The Mayor, through TfL and the boroughs, will deliver a London-wide network of cycle routes, with new routes and improved infrastructure to tackle barriers to cycling. The Mayor’s aim is for 70 per cent of Londoners to live within 400 metres of a high-quality, safe cycle route by 2041.

emishi55 replied to JohnAc | 6 years ago

JohnAc wrote:

The Mayor’s aim is for 70 per cent of Londoners to live within 400 metres of a high-quality, safe cycle route by 2041.

That's a fantastic ambition I agree John.

But by 2041??

emishi55 | 6 years ago
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 “We are committed to improving cycling right across London and I want to assure you that we will only take forward projects that will bring real benefits."


I wonder if there will also be any consideration given to the ironically named 'Quietways'.

London is after all just one huge conglomeration of rat-runs.

TfL could start by using the London roads they have jurisdiction over, to create a grid of cycle routes.

The other task (more problematic since London borough authorities vary greatly in terms of having insight and awareness of cycling's obvious needs) involves the simple if likely to be contentious, task of closing off all the stupid tiny, back streets to through-traffic (many of these are just 'alley ways', wide enough for a single motor vehicle).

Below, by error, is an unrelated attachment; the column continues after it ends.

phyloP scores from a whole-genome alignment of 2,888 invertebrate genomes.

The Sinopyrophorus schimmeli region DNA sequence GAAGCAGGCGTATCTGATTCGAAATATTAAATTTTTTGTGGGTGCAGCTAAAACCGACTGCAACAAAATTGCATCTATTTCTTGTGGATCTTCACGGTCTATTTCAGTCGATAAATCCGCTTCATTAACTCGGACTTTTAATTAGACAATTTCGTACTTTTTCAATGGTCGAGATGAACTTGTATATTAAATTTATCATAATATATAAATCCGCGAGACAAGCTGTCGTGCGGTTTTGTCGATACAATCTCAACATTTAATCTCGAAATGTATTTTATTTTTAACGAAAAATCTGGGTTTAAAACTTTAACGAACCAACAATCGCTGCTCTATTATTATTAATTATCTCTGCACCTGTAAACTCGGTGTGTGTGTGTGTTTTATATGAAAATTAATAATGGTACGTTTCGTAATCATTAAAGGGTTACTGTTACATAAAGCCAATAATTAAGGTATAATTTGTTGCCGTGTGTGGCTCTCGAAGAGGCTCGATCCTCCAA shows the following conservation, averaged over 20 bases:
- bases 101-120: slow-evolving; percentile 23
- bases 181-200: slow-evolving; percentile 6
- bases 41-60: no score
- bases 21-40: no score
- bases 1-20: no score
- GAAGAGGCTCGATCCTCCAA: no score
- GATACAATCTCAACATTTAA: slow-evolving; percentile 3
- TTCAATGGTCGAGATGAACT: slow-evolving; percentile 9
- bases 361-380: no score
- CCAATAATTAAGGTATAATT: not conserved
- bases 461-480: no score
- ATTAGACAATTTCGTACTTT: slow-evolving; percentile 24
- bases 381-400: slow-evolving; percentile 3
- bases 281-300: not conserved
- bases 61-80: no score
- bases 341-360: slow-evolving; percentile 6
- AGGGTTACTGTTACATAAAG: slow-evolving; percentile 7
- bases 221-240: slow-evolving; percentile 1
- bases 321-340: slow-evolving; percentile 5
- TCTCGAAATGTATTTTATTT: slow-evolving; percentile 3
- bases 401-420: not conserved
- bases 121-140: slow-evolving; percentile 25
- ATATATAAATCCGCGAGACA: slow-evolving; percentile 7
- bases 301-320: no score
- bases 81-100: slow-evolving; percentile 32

Simple No Entry signs at both ends of these streets would enable them to remain open to emergency and service vehicles (a definite win where residents may have some anxiety over access for such groups).

Alternately, with the rise of the white van as weapon of choice, you would expect there to be a degree of awareness amongst the public, culminating in the call for more segregation of public space from potentially lethal motor vehicles.

Meanwhile, Will Norman, it should be noted, has expressed satisfaction with the 'Quietways'.

Preferring perhaps for cyclists (of all ages) to bear the brunt of confrontation in physical form rather than having to go fight this corner with the verbal form.